What we got instead was a confusing mess. One bid came in at $800,000, about $150,000 less than the city had paid for the Senator’s mortgage earlier this year. City officials huddled and, according to First Deputy Mayor Andrew B. Frank, decided to bid $810,000 to retain control of the theater rather than allow it to go to the anonymous bidder, who might not have shared the city’s goals for the Senator. Now, Mr. Frank says, the city intends to issue a request for proposals with the goal of selling the theater to a nonprofit or businessperson who would run it in a way that fits with Baltimore’s hopes for Belvedere Square.

Why exactly the city thinks there might be more interest in the theater in an RFP process than in the auction is unclear. Two local businessmen with great success in the entertainment field, developer David Cordish and Charles Theatre owner James “Buzz” Cusack have both expressed interest in the Senator but did not bid. Mr. Cusack says the theater would have had to be “unreasonably cheaper” for it to be financially viable. Both he and Mr. Cordish have talked about adding a restaurant or other amenities to make the single-screen model workable, and that doesn’t count the other renovations that would be necessary to get the theater up to snuff. The roof leaks, and the seats are long overdue for a replacement. (Mr. Cusack says seats run $150 to $200 apiece, a big chunk of change for a 900-seat theater.)

What that means is the city’s hope to recoup its investment is wildly unrealistic, at least in the short term. Mayor Sheila Dixon’s administration portrayed the auction results as a positive development, but they really just proved that the city bought the theater for a lot more than it’s worth at a time when Baltimore is facing severe budget trouble.

The mayor needs to move quickly to create the “wide-open, transparent process” for finding a new operator that her administration promised. Baltimore needs to find someone with Mr. Kiefaber’s passion, but with better luck, deeper pockets and, perhaps, more business acumen. What it does not need is someone who assumes Baltimore will bail him out if times get tough.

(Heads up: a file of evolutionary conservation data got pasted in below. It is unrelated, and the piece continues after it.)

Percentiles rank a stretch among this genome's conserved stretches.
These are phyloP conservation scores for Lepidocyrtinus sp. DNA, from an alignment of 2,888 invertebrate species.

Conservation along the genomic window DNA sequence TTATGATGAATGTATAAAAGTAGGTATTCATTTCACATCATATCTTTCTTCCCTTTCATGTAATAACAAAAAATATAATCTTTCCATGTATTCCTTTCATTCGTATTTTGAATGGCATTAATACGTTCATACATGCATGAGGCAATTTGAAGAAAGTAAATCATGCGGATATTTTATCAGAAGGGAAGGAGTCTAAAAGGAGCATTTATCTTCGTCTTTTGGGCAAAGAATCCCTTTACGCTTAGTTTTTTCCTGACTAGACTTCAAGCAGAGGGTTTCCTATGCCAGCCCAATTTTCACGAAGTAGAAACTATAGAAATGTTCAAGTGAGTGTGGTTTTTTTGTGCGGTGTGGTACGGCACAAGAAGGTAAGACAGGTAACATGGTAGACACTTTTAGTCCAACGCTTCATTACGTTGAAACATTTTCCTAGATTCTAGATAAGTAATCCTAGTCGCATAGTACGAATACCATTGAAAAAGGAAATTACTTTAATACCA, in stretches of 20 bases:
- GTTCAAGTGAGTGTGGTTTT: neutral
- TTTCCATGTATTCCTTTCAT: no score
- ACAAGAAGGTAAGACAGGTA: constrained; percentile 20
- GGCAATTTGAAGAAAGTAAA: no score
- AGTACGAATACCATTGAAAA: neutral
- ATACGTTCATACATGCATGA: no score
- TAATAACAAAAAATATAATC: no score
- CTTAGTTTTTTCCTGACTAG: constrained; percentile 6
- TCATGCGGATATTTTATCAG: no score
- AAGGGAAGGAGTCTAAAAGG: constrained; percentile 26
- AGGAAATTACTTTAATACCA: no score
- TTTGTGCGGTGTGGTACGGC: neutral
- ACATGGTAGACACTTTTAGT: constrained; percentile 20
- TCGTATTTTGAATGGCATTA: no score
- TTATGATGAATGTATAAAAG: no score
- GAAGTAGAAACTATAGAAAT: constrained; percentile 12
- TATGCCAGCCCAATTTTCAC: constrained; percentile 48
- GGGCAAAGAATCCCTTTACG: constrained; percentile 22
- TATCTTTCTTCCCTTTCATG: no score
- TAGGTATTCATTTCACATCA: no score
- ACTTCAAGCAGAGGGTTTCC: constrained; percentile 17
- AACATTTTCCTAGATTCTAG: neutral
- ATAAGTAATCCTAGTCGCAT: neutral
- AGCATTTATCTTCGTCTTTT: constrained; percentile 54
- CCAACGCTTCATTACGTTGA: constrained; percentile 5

There is no doubt that Belvedere Square is a stronger, more vibrant community with the Senator than without, and some level of public investment could pay off in the long run in terms of increased business activity and taxes. But the mayor needs to engage the community in an honest dialogue so it can decide how big of an investment it’s willing to make.

View link
Copyright © 2009, The Baltimore Sun

Stosh on July 23, 2009 at 5:48 pm

Tom went above and beyond in trying to keep the Senator afloat. I doubt that the City ownership will lead to much.

As an aside, my son’s band, JD and The Blades, were one of the three bands that closed the theater a few weeks ago.

movieguy on July 23, 2009 at 10:01 am

The City of Baltimore will DO NOTHING PRODUCTIVE WITH THE SENATOR! They will sit and spin for MONTHS AND MONTHS! In that time the theater will slowly begin to become run down and shabby.

Even things were attempted they HAVE NO IDEA how to RUN A THEATRE!

Without Tom K at the helm the Senator is doomed!

irishcine on July 23, 2009 at 3:10 am

Baltimore Sun story is at

View link

irishcine on July 23, 2009 at 3:07 am

Poor Senator. The City of Baltimore now owns it.

According to reports in the Baltimore Sun today, there was one anonymous bid of $800,000 and the City then offered an extra $10,000.

The full story is well worth a read, a lot of drama.